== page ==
You know those “Share the Trail” signs you see while hiking? The ones that describe how mountain bikers should yield to hikers and both should yield to horses? You probably see them and think, “That’s helpful, but where the heck are people mountain biking, horseback riding and hiking all in the same place?”
Well, in Sevier County, aka Utah’s Trail Country, you’ll find just about every kind of trail (and trail lover) imaginable. Home to the Tushar and Pahvant Mountains, Sevier River and Fishlake National Forest, it’s a place where you can have fun on four wheels, two wheels, two legs or even two legs riding on four legs. Whether horseback riding, hiking, biking or off-roading, you’ll find your path in this often overlooked part of the state.
With a whopping 275 miles to explore, the Paiute Trail is the main attraction in Utah’s Trail Country. It’s not just one of the best OHV/ATV trails in the state, but one of the best in the entire country. There are over 1,000 miles (!) of marked side trails off the main drag, and even more unmarked forest trails.
With generally mellow, forested terrain, the Paiute Trail is a great destination for the whole family and operators of all skill levels. The trails are wide, the scenery is beautiful and there are lots of places to get out and explore on foot. And if exploring on four wheels is enough for you, bring the fishing rod along. It won’t be too hard to find some lakeside serenity.
The 275-mile loop takes a bit more than 24 hours to complete, which doesn’t sound like too much fun to do in one day. It’s best done in 3-4 days, and while you’ll find plenty of scenic spots to camp, there are also lots of opportunities to stop and spend the night at a hotel or B&B. The trail has easy entrance and exit points in towns like Richfield, Beaver, Fillmore, Marysvale and Salina. And if you don’t have your own OHV(s), you can rent from a local outfitter.
If that’s not enough riding for you, don’t worry. Utah’s Trail Country has even more to offer. Ambitious ATVers can access the sprawling Arapeen Trail to the north via the Gooseberry Trail, which breaks off from the Paiute Trail just south of Salina. And the Gooseberry Trail is more than just a springboard between these two larger systems, it’s got lots of beginner and intermediate terrain to explore as it weaves through both Fishlake and Manti-La Sal National Forests.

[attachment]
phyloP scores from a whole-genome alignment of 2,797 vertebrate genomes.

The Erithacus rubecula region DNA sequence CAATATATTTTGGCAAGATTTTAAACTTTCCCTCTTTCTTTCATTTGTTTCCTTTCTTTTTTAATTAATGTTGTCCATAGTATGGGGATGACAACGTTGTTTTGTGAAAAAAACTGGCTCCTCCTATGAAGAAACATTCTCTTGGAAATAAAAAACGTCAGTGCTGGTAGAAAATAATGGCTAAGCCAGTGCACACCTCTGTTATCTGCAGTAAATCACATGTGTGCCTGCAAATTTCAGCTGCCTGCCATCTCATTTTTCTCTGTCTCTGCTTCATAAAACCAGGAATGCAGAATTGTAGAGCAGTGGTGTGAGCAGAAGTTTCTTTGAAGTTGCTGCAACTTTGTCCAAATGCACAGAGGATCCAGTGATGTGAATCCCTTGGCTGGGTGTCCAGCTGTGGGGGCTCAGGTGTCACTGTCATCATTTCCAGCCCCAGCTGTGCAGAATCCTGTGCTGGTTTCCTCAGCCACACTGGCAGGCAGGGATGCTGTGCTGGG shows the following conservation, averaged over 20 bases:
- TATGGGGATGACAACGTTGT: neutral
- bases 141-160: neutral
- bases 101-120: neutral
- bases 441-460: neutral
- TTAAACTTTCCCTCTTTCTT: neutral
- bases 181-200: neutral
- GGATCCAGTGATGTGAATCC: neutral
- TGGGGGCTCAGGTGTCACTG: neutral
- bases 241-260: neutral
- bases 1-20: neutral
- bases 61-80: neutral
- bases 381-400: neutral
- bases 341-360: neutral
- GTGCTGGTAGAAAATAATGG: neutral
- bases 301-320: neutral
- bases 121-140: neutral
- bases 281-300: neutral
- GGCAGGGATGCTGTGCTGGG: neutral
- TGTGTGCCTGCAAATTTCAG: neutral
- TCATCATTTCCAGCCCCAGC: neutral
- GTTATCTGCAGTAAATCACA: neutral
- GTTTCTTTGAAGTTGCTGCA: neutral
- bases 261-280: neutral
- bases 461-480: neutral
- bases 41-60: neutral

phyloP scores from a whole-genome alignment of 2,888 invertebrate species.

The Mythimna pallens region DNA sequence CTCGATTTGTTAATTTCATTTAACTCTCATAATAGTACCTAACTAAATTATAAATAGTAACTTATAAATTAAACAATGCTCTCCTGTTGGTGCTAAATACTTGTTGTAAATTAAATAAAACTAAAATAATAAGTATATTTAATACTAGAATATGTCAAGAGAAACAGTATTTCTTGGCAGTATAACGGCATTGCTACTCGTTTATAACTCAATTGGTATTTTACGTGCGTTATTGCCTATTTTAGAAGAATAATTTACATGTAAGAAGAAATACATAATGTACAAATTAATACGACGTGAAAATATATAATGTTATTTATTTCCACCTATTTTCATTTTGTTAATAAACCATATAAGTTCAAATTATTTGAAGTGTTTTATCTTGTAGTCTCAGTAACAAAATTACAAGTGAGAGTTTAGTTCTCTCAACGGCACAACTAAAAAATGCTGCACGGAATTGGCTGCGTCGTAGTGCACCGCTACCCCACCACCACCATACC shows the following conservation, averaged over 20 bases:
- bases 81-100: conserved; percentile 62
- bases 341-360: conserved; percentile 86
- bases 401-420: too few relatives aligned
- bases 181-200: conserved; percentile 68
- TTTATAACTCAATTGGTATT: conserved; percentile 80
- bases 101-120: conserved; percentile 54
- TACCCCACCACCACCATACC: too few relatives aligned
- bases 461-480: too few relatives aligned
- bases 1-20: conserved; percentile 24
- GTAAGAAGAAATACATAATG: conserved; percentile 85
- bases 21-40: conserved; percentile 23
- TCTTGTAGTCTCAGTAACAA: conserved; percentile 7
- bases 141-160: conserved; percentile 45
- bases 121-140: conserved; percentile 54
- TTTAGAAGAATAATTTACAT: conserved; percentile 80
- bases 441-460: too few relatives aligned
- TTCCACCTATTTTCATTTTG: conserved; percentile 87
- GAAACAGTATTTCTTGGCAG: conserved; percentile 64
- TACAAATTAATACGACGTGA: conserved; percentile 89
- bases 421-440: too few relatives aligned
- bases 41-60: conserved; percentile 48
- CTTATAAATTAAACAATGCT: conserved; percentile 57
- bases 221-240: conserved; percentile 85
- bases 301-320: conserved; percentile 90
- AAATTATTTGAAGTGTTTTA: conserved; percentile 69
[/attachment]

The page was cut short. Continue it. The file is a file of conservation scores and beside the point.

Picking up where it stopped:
If you’re bound to go where there ain’t no snow, where the rain don’t fall and the wind don’t blow, then head to Big Rock Candy Mountain. Utah’s candy mountain isn’t quite what Harry McClintock was thinking of when he penned the lyrics to his beloved bluegrass classic, however. He was singing about an imaginary paradise for boxcar hobos.
But right after the song was released, a few residents of Marysville, Utah, looked up at a colorful local hill and decided that even without the lemonade springs, cigarette trees, crystal fountains or lakes of stew, it made for a pretty good Big Rock Candy Mountain.
As far as geologists are concerned, the multi-hued mountain gets its color from volcanic rock, not rock candy. The yellow, red and orange you see come from iron minerals, while potassium- rich rocks lend the hill its white shading. It’s a unique place that’s well worth a stopover, and if you want to see this quirky Western landmark up close, you can do so in the most Western way possible — on horseback.
Just give the folks at SC Trail Rides a call! They offer rides through the foothills of Big Rock Candy Mountain that are both affordable and easy to pack into your fun-filled schedule (an hour long in total). There’s no better way to view the mountain’s rippling shades of desert rock, and it's a great way to stretch your legs and explore without having to, you know, use your legs. The riding is gentle and the horses are well trained, so you can relax while you imagine a Big Rock Candy paradise of your own.
Fantasies aside, mountain bikers in Sevier County will find a trail utopia that’s as real as the dirt beneath their wheels. The Pahvant trail system in Richfield offers 57 miles worth of beginner, intermediate and expert trails, making for a ripping good time no matter your ability.
Beginner to intermediate riders will be killin’ it on the Kiln It trail (named for a preserve lime kiln near the parking area). This two-way trail gets more technical as you climb, so you can turn around whenever you feel like it. If you’re comfortable on the terrain or willing to push yourself a bit, you can travel down the intermediate Big Red or Carin-Age trails, the latter of which is a popular combo.